You Auto Know Week in Review: October 20, 2017

You Auto Know 10/20/17

NAFTA Negotiations On Pause After Tense Fourth Round

Following the conclusion of the fourth round of NAFTA talks earlier this week, in which several controversial U.S. proposals were not received well by either NAFTA partner, the fifth round was postponed from the end of October until November 17. According to reports, there are several contentious issues on the table, including auto rules of origin, which the Trump Administration wants to see increase from the current 62.5% regional content requirement to 85%, with 50% of that now U.S. content. 

There is concern among the U.S. business community that some of the U.S. demands could derail the talks completely, resulting in the Administration following through on threats to withdraw, or the trading partners walking away from the table.  AIADA has recently launched a NAFTA page on its website and is working closely with other auto industry and business groups to spread the message about the benefits of NAFTA and how the U.S. auto industry has prospered since the agreement was put into place.   

Meanwhile, the Senate took a step forward in the effort to move tax reform yesterday by narrowly passing a budget resolution. The House and Senate need to pass identical budgets in order to allow Republicans to use a fast-tracking procedure that sidesteps the Senate’s typical 60-vote threshold for passage. The White House has indicated a desire to sign a tax reform package into law by the end of the year.

More than ever, dealers need to drive home the importance of trade with their Members of Congress and showcase the economic impact of international nameplates in the U.S.  There are two ways to get involved:

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Quotes of the Week

“…We see a fading confidence in the value of free markets and international trade, forgetting that conflict, instability and poverty follow in the wake of protectionism.”

            -President George W. Bush (Axios)

…I will also continue to oppose quick fixes of protectionism—legislation like the local content rule, which would force domestic manufacturers of cars to build them with a rising share of U.S. labor and parts. Well, it's a cruel hoax. New cars would be more expensive, more jobs would be destroyed than protected. We would buy less from our trading partners, they would buy less from us, and the world economic pie would shrink. Recrimination and retaliation would increase. “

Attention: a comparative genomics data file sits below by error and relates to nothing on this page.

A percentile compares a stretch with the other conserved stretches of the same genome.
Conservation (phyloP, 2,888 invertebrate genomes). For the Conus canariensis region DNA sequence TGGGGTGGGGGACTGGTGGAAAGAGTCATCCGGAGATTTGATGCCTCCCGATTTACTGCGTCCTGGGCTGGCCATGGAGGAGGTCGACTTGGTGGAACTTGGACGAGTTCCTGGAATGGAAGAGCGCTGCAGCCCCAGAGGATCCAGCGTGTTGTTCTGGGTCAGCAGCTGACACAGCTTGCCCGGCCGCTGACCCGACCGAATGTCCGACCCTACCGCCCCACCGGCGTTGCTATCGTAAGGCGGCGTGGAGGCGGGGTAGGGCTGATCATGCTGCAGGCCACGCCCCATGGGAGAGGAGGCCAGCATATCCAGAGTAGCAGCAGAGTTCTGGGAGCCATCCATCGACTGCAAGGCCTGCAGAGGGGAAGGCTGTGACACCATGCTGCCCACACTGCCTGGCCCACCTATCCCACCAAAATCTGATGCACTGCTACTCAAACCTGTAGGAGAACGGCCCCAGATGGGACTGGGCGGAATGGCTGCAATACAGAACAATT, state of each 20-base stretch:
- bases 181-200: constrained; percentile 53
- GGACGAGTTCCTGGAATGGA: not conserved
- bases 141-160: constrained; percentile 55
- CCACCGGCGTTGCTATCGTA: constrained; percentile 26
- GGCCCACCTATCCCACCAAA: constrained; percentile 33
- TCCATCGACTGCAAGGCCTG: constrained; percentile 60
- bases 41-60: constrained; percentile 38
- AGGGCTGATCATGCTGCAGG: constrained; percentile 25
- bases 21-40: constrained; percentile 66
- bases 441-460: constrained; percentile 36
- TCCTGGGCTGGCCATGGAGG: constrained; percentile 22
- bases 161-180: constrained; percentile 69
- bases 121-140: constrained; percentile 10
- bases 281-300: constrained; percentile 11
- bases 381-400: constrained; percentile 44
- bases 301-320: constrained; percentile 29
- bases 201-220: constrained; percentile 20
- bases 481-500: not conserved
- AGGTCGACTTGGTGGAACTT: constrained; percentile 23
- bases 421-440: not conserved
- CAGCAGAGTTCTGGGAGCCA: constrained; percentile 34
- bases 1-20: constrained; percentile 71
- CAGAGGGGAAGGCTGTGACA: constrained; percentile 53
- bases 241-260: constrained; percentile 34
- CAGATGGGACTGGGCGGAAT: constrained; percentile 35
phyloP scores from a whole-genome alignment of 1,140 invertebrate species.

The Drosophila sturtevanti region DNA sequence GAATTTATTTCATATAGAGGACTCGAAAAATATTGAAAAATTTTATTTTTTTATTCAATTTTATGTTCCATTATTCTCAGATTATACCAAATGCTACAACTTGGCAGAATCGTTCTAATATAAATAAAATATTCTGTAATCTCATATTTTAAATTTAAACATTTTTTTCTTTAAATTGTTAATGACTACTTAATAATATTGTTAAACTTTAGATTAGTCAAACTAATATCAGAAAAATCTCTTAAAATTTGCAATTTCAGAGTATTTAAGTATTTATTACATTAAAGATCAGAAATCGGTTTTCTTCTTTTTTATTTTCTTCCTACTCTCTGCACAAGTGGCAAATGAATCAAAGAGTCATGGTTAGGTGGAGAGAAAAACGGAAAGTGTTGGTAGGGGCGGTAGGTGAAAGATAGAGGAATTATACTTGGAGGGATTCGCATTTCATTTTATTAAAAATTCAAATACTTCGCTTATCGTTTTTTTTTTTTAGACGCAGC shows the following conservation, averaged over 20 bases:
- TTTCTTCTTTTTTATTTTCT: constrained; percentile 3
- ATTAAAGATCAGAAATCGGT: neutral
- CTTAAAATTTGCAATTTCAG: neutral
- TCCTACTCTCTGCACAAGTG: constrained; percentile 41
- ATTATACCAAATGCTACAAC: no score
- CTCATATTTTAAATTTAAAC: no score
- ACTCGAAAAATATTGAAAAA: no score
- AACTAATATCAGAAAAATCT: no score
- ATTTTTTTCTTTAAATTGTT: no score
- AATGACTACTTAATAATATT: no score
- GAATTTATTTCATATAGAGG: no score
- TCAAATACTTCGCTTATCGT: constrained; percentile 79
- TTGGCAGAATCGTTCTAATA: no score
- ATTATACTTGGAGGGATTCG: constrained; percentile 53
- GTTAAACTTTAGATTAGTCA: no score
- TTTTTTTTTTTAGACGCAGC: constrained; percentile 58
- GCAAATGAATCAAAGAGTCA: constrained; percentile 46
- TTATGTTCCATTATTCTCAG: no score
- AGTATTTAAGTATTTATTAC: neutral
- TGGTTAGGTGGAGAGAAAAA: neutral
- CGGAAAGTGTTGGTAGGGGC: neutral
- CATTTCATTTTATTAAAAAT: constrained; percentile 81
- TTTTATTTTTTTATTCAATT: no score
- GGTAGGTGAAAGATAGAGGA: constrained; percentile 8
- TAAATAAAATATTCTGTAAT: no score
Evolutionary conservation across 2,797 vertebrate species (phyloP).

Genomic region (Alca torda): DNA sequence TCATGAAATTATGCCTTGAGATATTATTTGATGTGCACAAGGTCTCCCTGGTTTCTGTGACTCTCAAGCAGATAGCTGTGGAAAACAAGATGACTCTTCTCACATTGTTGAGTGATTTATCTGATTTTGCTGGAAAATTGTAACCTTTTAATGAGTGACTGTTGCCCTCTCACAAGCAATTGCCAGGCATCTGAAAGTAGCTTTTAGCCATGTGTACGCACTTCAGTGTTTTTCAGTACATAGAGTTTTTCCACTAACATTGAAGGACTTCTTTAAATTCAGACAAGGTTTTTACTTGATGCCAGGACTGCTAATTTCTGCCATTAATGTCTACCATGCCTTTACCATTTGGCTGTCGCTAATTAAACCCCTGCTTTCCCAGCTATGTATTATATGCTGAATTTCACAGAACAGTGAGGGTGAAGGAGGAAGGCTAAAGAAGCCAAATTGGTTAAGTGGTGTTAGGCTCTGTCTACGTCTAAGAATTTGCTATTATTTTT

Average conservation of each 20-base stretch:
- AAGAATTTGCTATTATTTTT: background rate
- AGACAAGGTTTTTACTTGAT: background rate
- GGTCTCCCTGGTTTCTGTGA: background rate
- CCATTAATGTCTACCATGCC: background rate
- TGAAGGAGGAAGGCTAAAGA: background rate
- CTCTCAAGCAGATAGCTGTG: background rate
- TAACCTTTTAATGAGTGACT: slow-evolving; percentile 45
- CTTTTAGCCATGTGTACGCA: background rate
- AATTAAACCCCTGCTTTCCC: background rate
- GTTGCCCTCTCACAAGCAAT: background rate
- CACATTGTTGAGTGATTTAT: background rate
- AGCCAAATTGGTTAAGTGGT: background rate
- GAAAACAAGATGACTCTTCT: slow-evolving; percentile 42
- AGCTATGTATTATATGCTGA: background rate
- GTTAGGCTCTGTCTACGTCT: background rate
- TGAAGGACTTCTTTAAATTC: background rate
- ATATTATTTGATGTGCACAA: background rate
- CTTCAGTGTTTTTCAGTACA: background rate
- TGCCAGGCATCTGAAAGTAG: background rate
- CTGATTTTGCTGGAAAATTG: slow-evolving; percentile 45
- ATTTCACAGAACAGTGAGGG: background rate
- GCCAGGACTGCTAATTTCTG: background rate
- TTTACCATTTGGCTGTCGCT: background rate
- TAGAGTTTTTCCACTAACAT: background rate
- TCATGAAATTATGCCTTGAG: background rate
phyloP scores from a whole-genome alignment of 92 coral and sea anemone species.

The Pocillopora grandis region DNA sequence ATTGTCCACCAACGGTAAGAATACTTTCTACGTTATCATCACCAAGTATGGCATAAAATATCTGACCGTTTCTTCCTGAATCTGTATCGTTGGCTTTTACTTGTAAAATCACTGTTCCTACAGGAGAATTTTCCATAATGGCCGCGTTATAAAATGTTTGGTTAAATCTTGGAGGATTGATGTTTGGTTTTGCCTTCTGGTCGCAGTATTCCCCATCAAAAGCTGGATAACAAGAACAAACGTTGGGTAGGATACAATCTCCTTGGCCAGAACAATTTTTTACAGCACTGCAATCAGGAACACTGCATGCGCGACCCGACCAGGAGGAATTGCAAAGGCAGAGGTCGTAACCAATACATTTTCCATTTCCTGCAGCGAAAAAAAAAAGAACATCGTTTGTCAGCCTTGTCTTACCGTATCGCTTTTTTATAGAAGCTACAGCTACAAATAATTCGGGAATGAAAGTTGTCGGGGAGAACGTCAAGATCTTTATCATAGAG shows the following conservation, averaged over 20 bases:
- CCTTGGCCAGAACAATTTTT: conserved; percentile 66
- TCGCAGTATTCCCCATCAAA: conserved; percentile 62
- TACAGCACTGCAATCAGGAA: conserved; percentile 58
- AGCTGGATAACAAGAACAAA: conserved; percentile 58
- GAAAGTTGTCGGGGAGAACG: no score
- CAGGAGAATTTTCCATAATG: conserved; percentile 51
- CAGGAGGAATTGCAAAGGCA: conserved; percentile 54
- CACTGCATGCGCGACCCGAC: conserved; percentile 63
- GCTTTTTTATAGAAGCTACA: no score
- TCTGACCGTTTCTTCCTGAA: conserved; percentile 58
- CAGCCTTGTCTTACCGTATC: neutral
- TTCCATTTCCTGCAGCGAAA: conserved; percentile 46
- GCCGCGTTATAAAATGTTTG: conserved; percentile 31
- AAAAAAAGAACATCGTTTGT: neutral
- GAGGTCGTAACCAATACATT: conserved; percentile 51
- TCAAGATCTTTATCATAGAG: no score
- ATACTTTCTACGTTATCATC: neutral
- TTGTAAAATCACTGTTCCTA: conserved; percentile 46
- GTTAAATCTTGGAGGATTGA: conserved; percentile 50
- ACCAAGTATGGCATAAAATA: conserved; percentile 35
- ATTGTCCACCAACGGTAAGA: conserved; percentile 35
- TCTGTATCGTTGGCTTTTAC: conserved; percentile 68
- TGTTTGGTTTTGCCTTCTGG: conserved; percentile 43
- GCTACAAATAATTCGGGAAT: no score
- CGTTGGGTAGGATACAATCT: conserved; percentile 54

-President Ronald Reagan, Radio Address to the Nation on the American National Red Cross and the Williamsburg Economic Summit Conference , June 4, 1983

How Trump Getting His Way on NAFTA Would Reshape the Auto Sector (Bloomberg)

Mexico, Canada and the U.S. are at loggerheads after the latest round of NAFTA negotiations, with America’s neighbors rejecting hard-line proposals by the Trump administration that risk throwing automotive trade on the continent into disarray.

President Donald Trump’s proposed changes -- including requiring vehicles have 85 percent NAFTA-sourced parts with half coming from the U.S. to avoid duties in the region -- are nonstarters for his two major trading partners. Though more talks are planned for November and into next year, the discussions are slow moving as Mexico and Canada remain unwilling to yield to Trump’s America-First demands.

If the contentious U.S. proposals were to be pushed through, what would the changes mean in real terms to the region’s auto industry? Automakers, analysts and experts weigh in on what scenarios to expect in the unlikely event Washington gets its way.

Today, autos can flow between Canada, Mexico and the U.S. without tariffs as long as they as they are made with 62.5 percent content from the three nations. By trying to boost that requirement and add a U.S.-specific rule on top, Trump is banking that some of the auto manufacturing jobs that have crossed the borders will return, making the U.S. “the car capital of the world again.”

That may not go as planned. If Trump were to load up NAFTA with new U.S.-focused mandates, carmakers producing in Mexico could simply pay a 2.5 percent tariff instead to export finished cars to the U.S. That is the rate assessed on U.S. vehicle imports from World Trade Organization countries with Most-Favored Nation status, which both Mexico and Canada have with the U.S. Trump would have to walk away from both NAFTA and the WTO to implement higher tariffs.

Increasing the rules of origin to 85 percent will make it “very difficult for companies to comply,” said Dan Ikenson, director of the Herbert A. Stiefel Center for Trade Policy Studies at the Cato Institute, a free-market think tank in Washington. “They’re going to have to shift their sourcing around and that means added costs. It gets to the point where it becomes ‘Ah forget it, we can just export’” cars from Mexico and pay the tariff, Ikenson said.